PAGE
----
I was reminded recently (via the message given by RC Sproul Jr. at the Ligonier National Conference) that we are often mistaken in the way we express our identity as believers. It is clear that when we do so, we miss a central truth regarding the Gospel. Let me explain.
Dr. Sproul addressed the crowd in Orlando with a confession. He explained that there is a particular teaching that, in light of a clear understanding of the Gospel, he now has to repent for teaching. What has come to distress him is that for years he had taught that God loves you now as much as he ever will. There is nothing we can do to gain more of God’s love. This is often where we stop in our teaching.
While this is definitely true in what it affirms, it is slightly off. The truth of the matter, a central hope of the Gospel, is that God loves us in this way for the very fact that He loves His Son in this way. Now, through the atoning and substitutionary death of Christ, we are now clothed in the imputed righteousness of Christ. When God looks upon us, he doesn’t see filthy rags of our sinfulness, He sees the righteousness of His Son.
What Christ accomplished through Good Friday and Easter Sunday was not simply a doing away of God’s wrath. At the same time, He made it possible for us to know the fullness of God’s Fatherly love. We are now given the privilege of being called children of God.
In hearing this truth again, my heart immediately asked this question: “If this great truth of sonship and adoption is so central, then why are so many Christians trying out this new identifier ‘Christ Follower’?” So often we will hear people say in response to the question “Are you a Christian?” the seemingly provocative reply, “Well, I am a Christ follower.”
Again, while this is certainly true- we follow Christ, it misses the point and could be misleading to the hearer. Are we simply a follower of Jesus like Muslims are followers of Mohammed or Buddhists are followers of the…um…whatever? We don’t simply adhere to another way of life, a certain teacher we follow. We are radically different. We have become children of God.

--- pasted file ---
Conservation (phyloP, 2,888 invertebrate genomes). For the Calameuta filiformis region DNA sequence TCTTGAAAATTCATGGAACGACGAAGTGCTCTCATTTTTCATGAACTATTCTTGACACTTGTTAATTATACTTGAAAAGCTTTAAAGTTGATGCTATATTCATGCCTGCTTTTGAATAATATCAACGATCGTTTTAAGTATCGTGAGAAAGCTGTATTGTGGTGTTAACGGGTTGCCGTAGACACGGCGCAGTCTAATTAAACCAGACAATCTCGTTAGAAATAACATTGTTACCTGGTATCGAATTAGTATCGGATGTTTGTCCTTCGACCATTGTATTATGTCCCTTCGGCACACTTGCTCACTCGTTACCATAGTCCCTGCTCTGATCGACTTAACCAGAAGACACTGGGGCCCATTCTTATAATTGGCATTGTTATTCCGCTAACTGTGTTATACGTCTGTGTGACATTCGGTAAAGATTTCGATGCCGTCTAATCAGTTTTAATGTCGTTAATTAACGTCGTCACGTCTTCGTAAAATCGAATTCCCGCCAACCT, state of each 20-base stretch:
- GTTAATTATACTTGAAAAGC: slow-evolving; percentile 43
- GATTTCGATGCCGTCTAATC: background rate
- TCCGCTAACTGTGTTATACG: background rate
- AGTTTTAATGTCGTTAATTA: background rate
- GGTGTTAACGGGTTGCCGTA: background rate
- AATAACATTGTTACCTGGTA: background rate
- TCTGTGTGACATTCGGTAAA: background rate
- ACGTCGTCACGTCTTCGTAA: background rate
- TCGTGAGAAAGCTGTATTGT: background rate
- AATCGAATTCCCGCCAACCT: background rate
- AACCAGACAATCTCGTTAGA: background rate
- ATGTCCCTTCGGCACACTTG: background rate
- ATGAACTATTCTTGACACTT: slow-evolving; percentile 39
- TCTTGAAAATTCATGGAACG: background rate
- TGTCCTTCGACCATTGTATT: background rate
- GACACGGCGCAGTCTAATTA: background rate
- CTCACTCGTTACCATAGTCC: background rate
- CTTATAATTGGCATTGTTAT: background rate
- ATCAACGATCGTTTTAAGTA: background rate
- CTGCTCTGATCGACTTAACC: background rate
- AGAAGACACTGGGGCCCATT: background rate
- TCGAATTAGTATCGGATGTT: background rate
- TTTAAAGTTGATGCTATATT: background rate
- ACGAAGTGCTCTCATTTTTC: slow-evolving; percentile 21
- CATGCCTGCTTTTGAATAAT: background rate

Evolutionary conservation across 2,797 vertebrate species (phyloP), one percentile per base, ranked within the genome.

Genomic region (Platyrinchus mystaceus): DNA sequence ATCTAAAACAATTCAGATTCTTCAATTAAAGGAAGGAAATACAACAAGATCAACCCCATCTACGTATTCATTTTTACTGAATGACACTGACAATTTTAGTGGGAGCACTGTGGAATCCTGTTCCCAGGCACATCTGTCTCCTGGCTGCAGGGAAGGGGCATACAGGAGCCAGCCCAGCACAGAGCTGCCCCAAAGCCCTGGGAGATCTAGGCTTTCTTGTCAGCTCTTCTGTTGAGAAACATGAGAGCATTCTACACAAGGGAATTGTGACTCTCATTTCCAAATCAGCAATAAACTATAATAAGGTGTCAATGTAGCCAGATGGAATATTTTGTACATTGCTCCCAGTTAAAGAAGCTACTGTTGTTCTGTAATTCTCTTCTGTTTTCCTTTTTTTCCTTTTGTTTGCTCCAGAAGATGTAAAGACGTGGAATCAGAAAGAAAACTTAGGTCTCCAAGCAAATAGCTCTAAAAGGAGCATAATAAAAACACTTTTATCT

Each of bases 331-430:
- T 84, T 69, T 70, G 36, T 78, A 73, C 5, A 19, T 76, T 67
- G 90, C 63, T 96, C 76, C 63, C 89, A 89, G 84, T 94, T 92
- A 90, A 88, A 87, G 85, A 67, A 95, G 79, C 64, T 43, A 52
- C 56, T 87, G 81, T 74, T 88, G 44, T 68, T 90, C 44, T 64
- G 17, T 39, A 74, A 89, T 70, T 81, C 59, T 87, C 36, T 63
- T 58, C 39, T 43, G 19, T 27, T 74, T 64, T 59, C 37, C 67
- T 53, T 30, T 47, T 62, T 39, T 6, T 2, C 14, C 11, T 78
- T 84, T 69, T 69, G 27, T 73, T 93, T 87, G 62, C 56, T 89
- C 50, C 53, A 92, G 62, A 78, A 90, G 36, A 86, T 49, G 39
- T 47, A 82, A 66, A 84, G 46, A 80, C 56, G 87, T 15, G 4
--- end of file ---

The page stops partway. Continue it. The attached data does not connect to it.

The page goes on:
Blessed be the God and Father of our Lord Jesus Christ! According to his great mercy, he has caused us to be born again to a living hope through the resurrection of Jesus Christ from the dead, to an inheritance that is imperishable, undefiled, and unfading, kept in heaven for you, who by God’s power are being guarded through faith for a salvation ready to be revealed in the last time. In this you rejoice, though now for a little while, if necessary, you have been grieved by various trials, so that the tested genuineness of your faith—more precious than gold that perishes though it is tested by fire—may be found to result in praise and glory and honor at the revelation of Jesus Christ. Though you have not seen him, you love him. Though you do not now see him, you believe in him and rejoice with joy that is inexpressible and filled with glory, obtaining the outcome of your faith, the salvation of your souls.
1 Peter 1:3-9
We have been born again. We have an inheritance. Two things unique to sonship through Christ, not traits of mere following. Through this (Christ’s atoning death that achieved our adoption) we have a living hope that is imperishable, undefiled and unfading. It is so because Christ has won it.
What is it that caries the Christian through trials and testings? Is it the quality of his followership…or the reality of his sonship?
We need to remember that the power of the Gospel rescues the thief on the cross and the death-row converted not because they follow Christ, but because he has made them His own.